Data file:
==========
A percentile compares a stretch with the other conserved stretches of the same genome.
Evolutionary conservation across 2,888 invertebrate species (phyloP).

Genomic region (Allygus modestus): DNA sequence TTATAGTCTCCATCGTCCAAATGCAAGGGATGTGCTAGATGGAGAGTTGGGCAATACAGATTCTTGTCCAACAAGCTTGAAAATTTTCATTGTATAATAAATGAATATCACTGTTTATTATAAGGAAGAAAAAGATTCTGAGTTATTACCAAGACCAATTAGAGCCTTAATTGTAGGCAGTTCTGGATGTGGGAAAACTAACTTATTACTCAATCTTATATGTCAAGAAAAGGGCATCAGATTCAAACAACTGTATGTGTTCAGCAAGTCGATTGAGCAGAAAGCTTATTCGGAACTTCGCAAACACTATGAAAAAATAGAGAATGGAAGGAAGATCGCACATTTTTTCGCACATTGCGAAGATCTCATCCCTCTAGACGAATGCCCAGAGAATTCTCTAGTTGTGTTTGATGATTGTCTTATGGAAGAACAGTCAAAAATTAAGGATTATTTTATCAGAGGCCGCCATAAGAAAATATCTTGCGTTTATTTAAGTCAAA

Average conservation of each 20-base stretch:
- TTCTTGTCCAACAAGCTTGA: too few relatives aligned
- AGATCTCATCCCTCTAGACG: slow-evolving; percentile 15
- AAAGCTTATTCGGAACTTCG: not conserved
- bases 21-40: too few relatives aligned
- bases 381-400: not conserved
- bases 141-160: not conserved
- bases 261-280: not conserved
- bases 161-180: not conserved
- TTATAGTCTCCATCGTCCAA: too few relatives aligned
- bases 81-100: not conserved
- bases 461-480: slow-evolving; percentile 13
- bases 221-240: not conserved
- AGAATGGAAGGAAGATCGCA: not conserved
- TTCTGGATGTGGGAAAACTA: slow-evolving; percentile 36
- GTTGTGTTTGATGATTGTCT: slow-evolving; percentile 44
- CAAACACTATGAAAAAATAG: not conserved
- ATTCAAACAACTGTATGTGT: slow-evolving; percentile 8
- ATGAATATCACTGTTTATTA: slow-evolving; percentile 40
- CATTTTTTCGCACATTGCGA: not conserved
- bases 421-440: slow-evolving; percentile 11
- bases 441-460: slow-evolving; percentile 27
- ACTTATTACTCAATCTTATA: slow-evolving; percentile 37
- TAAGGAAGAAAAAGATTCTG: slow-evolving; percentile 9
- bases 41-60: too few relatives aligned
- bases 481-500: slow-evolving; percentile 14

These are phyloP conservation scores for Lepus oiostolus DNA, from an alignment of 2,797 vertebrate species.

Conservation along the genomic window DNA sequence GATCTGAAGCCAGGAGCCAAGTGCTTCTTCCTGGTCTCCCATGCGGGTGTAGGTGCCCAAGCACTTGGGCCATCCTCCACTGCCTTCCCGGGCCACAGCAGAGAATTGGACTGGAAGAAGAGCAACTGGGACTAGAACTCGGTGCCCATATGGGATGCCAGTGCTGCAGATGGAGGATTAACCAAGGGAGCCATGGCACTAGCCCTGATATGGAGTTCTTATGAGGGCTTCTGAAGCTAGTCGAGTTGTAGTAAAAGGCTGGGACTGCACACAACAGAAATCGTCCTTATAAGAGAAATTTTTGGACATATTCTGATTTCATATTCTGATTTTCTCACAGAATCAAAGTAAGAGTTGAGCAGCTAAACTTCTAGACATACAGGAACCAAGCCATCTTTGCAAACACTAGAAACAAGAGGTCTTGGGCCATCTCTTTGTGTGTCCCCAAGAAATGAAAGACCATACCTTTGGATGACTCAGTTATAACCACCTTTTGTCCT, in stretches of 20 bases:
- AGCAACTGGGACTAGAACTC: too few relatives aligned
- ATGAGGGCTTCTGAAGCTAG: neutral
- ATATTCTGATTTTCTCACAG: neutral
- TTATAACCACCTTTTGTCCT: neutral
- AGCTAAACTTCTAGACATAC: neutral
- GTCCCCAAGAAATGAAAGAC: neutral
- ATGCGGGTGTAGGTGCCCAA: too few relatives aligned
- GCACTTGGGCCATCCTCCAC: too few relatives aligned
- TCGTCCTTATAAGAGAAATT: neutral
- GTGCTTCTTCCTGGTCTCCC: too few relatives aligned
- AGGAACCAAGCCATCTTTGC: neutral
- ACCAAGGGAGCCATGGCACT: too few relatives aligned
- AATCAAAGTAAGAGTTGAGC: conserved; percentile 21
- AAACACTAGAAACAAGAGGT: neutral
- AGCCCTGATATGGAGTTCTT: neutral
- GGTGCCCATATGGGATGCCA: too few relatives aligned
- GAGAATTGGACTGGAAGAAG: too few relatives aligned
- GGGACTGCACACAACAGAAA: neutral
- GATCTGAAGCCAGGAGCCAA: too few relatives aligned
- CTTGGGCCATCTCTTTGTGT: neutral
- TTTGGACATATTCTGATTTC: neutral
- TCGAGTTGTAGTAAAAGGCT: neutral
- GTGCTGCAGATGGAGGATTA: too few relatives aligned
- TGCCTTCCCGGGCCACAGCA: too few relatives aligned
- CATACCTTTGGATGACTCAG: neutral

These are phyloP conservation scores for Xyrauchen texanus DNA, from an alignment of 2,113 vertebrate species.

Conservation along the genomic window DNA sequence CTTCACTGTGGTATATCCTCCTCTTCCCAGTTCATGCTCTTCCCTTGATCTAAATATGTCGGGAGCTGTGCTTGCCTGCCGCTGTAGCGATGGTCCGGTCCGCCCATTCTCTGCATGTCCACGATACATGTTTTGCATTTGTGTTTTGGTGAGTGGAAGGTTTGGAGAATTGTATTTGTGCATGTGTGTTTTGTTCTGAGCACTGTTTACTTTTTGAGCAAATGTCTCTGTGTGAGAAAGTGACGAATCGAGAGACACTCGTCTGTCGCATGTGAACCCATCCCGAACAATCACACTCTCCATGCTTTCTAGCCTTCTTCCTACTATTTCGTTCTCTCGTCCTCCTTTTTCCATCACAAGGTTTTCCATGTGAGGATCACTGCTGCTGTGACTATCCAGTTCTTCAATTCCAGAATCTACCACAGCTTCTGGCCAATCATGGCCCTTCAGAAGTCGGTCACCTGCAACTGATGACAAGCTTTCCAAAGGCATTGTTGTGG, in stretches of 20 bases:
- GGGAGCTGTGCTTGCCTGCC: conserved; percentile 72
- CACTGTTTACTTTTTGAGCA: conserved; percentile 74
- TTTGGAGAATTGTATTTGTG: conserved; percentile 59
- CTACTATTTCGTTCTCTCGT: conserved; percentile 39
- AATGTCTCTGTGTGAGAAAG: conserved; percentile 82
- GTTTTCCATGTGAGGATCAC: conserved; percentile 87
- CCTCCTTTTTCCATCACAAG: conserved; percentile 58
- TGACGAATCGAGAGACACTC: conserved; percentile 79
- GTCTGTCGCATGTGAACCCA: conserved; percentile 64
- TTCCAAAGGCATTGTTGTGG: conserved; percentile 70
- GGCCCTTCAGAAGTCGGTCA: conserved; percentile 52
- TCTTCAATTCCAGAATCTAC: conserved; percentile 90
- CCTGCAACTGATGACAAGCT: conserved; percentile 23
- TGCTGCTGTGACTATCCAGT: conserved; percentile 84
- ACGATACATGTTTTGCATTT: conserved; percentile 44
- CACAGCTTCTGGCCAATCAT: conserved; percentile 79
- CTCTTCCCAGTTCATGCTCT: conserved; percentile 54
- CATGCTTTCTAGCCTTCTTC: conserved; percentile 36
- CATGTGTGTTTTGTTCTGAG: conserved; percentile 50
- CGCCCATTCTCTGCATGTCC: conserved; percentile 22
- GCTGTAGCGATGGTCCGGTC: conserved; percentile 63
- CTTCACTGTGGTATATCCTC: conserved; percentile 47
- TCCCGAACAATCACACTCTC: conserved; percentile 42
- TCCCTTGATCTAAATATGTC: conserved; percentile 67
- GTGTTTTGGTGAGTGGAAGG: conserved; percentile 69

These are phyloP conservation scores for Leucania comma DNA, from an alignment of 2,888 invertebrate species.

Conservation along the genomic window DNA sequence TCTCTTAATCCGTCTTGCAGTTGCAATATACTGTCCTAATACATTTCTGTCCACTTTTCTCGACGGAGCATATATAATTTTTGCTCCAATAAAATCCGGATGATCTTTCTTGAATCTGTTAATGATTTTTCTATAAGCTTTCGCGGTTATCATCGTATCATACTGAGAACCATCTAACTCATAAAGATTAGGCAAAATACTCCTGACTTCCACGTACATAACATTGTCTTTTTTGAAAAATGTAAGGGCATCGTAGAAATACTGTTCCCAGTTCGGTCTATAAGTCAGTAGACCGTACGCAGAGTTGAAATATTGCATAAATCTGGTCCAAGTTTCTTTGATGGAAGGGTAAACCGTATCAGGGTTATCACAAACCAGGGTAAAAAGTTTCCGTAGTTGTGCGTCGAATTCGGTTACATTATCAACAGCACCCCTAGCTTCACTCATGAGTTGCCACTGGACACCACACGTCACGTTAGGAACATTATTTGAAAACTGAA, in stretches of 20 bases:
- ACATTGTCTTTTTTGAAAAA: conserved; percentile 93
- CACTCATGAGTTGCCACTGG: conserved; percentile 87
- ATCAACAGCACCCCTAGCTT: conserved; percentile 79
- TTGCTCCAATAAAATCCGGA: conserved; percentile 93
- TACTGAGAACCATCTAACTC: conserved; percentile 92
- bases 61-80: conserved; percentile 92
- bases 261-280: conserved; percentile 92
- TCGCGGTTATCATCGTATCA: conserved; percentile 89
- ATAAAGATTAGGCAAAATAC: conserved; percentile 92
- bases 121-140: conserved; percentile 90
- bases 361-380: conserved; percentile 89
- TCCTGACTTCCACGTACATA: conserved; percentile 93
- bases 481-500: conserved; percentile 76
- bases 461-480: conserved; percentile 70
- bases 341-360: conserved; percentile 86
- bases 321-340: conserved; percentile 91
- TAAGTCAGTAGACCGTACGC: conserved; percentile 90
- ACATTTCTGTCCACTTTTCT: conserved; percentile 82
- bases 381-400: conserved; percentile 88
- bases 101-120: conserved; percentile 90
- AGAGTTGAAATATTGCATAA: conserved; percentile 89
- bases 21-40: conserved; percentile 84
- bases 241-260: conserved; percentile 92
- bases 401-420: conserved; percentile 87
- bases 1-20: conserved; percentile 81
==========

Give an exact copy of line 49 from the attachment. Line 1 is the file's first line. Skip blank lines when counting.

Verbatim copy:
- GGGACTGCACACAACAGAAA: neutral